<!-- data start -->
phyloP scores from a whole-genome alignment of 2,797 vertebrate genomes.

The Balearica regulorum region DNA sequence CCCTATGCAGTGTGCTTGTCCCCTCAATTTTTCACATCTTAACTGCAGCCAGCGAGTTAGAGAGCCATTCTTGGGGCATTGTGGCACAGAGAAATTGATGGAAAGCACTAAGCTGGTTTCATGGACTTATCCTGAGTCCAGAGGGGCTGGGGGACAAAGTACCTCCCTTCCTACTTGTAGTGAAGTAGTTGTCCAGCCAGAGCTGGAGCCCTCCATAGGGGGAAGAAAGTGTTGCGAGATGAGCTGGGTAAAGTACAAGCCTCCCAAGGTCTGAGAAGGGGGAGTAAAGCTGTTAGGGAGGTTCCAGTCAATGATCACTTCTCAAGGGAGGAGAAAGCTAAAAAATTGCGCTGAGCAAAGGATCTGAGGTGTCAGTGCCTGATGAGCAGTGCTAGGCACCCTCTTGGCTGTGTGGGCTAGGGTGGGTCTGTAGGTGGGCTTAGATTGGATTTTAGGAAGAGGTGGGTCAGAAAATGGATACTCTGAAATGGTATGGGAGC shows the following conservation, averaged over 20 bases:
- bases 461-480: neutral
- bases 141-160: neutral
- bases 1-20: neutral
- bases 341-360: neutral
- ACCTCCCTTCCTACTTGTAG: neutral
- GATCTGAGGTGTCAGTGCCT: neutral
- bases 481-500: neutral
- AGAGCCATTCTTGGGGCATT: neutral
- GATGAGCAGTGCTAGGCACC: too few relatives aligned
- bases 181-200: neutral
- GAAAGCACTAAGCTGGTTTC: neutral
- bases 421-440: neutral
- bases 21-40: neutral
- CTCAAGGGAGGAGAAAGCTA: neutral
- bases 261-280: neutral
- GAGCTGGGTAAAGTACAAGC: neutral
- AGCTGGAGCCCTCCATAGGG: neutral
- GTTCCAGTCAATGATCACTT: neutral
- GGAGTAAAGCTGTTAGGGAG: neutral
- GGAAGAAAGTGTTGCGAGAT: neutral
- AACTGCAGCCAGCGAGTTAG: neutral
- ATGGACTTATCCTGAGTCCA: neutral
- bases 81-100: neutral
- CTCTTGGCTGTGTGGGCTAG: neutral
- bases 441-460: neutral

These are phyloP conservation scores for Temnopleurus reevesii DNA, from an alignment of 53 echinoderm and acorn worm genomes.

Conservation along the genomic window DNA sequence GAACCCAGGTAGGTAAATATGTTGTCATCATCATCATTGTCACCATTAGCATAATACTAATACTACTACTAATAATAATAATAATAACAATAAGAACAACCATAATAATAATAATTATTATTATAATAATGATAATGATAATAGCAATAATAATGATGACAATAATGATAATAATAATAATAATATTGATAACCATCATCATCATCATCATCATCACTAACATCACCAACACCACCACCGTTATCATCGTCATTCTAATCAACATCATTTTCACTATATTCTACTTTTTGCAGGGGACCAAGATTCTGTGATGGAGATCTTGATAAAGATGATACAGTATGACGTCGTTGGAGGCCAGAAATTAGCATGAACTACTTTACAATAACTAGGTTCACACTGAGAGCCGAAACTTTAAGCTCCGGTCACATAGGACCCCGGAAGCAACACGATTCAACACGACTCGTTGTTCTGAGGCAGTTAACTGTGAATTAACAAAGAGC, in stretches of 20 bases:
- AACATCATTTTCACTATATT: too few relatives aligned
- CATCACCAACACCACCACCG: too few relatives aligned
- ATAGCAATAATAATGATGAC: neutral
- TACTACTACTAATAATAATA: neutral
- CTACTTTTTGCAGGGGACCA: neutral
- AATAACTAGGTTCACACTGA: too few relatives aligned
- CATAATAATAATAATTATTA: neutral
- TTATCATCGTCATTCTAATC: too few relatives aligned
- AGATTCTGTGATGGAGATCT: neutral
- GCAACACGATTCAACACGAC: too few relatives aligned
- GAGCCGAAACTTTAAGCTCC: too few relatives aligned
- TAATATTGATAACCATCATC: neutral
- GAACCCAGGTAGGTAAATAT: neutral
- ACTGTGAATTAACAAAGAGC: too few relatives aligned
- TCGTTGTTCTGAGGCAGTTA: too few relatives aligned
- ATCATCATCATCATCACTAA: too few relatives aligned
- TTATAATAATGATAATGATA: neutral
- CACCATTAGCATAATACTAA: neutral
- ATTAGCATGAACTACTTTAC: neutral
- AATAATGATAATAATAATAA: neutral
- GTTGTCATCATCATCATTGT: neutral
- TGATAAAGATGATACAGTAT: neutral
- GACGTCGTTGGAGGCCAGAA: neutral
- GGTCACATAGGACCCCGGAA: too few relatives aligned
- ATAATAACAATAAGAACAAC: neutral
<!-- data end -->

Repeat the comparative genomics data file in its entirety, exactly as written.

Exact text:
phyloP scores from a whole-genome alignment of 2,797 vertebrate genomes.

The Balearica regulorum region DNA sequence CCCTATGCAGTGTGCTTGTCCCCTCAATTTTTCACATCTTAACTGCAGCCAGCGAGTTAGAGAGCCATTCTTGGGGCATTGTGGCACAGAGAAATTGATGGAAAGCACTAAGCTGGTTTCATGGACTTATCCTGAGTCCAGAGGGGCTGGGGGACAAAGTACCTCCCTTCCTACTTGTAGTGAAGTAGTTGTCCAGCCAGAGCTGGAGCCCTCCATAGGGGGAAGAAAGTGTTGCGAGATGAGCTGGGTAAAGTACAAGCCTCCCAAGGTCTGAGAAGGGGGAGTAAAGCTGTTAGGGAGGTTCCAGTCAATGATCACTTCTCAAGGGAGGAGAAAGCTAAAAAATTGCGCTGAGCAAAGGATCTGAGGTGTCAGTGCCTGATGAGCAGTGCTAGGCACCCTCTTGGCTGTGTGGGCTAGGGTGGGTCTGTAGGTGGGCTTAGATTGGATTTTAGGAAGAGGTGGGTCAGAAAATGGATACTCTGAAATGGTATGGGAGC shows the following conservation, averaged over 20 bases:
- bases 461-480: neutral
- bases 141-160: neutral
- bases 1-20: neutral
- bases 341-360: neutral
- ACCTCCCTTCCTACTTGTAG: neutral
- GATCTGAGGTGTCAGTGCCT: neutral
- bases 481-500: neutral
- AGAGCCATTCTTGGGGCATT: neutral
- GATGAGCAGTGCTAGGCACC: too few relatives aligned
- bases 181-200: neutral
- GAAAGCACTAAGCTGGTTTC: neutral
- bases 421-440: neutral
- bases 21-40: neutral
- CTCAAGGGAGGAGAAAGCTA: neutral
- bases 261-280: neutral
- GAGCTGGGTAAAGTACAAGC: neutral
- AGCTGGAGCCCTCCATAGGG: neutral
- GTTCCAGTCAATGATCACTT: neutral
- GGAGTAAAGCTGTTAGGGAG: neutral
- GGAAGAAAGTGTTGCGAGAT: neutral
- AACTGCAGCCAGCGAGTTAG: neutral
- ATGGACTTATCCTGAGTCCA: neutral
- bases 81-100: neutral
- CTCTTGGCTGTGTGGGCTAG: neutral
- bases 441-460: neutral

These are phyloP conservation scores for Temnopleurus reevesii DNA, from an alignment of 53 echinoderm and acorn worm genomes.

Conservation along the genomic window DNA sequence GAACCCAGGTAGGTAAATATGTTGTCATCATCATCATTGTCACCATTAGCATAATACTAATACTACTACTAATAATAATAATAATAACAATAAGAACAACCATAATAATAATAATTATTATTATAATAATGATAATGATAATAGCAATAATAATGATGACAATAATGATAATAATAATAATAATATTGATAACCATCATCATCATCATCATCATCACTAACATCACCAACACCACCACCGTTATCATCGTCATTCTAATCAACATCATTTTCACTATATTCTACTTTTTGCAGGGGACCAAGATTCTGTGATGGAGATCTTGATAAAGATGATACAGTATGACGTCGTTGGAGGCCAGAAATTAGCATGAACTACTTTACAATAACTAGGTTCACACTGAGAGCCGAAACTTTAAGCTCCGGTCACATAGGACCCCGGAAGCAACACGATTCAACACGACTCGTTGTTCTGAGGCAGTTAACTGTGAATTAACAAAGAGC, in stretches of 20 bases:
- AACATCATTTTCACTATATT: too few relatives aligned
- CATCACCAACACCACCACCG: too few relatives aligned
- ATAGCAATAATAATGATGAC: neutral
- TACTACTACTAATAATAATA: neutral
- CTACTTTTTGCAGGGGACCA: neutral
- AATAACTAGGTTCACACTGA: too few relatives aligned
- CATAATAATAATAATTATTA: neutral
- TTATCATCGTCATTCTAATC: too few relatives aligned
- AGATTCTGTGATGGAGATCT: neutral
- GCAACACGATTCAACACGAC: too few relatives aligned
- GAGCCGAAACTTTAAGCTCC: too few relatives aligned
- TAATATTGATAACCATCATC: neutral
- GAACCCAGGTAGGTAAATAT: neutral
- ACTGTGAATTAACAAAGAGC: too few relatives aligned
- TCGTTGTTCTGAGGCAGTTA: too few relatives aligned
- ATCATCATCATCATCACTAA: too few relatives aligned
- TTATAATAATGATAATGATA: neutral
- CACCATTAGCATAATACTAA: neutral
- ATTAGCATGAACTACTTTAC: neutral
- AATAATGATAATAATAATAA: neutral
- GTTGTCATCATCATCATTGT: neutral
- TGATAAAGATGATACAGTAT: neutral
- GACGTCGTTGGAGGCCAGAA: neutral
- GGTCACATAGGACCCCGGAA: too few relatives aligned
- ATAATAACAATAAGAACAAC: neutral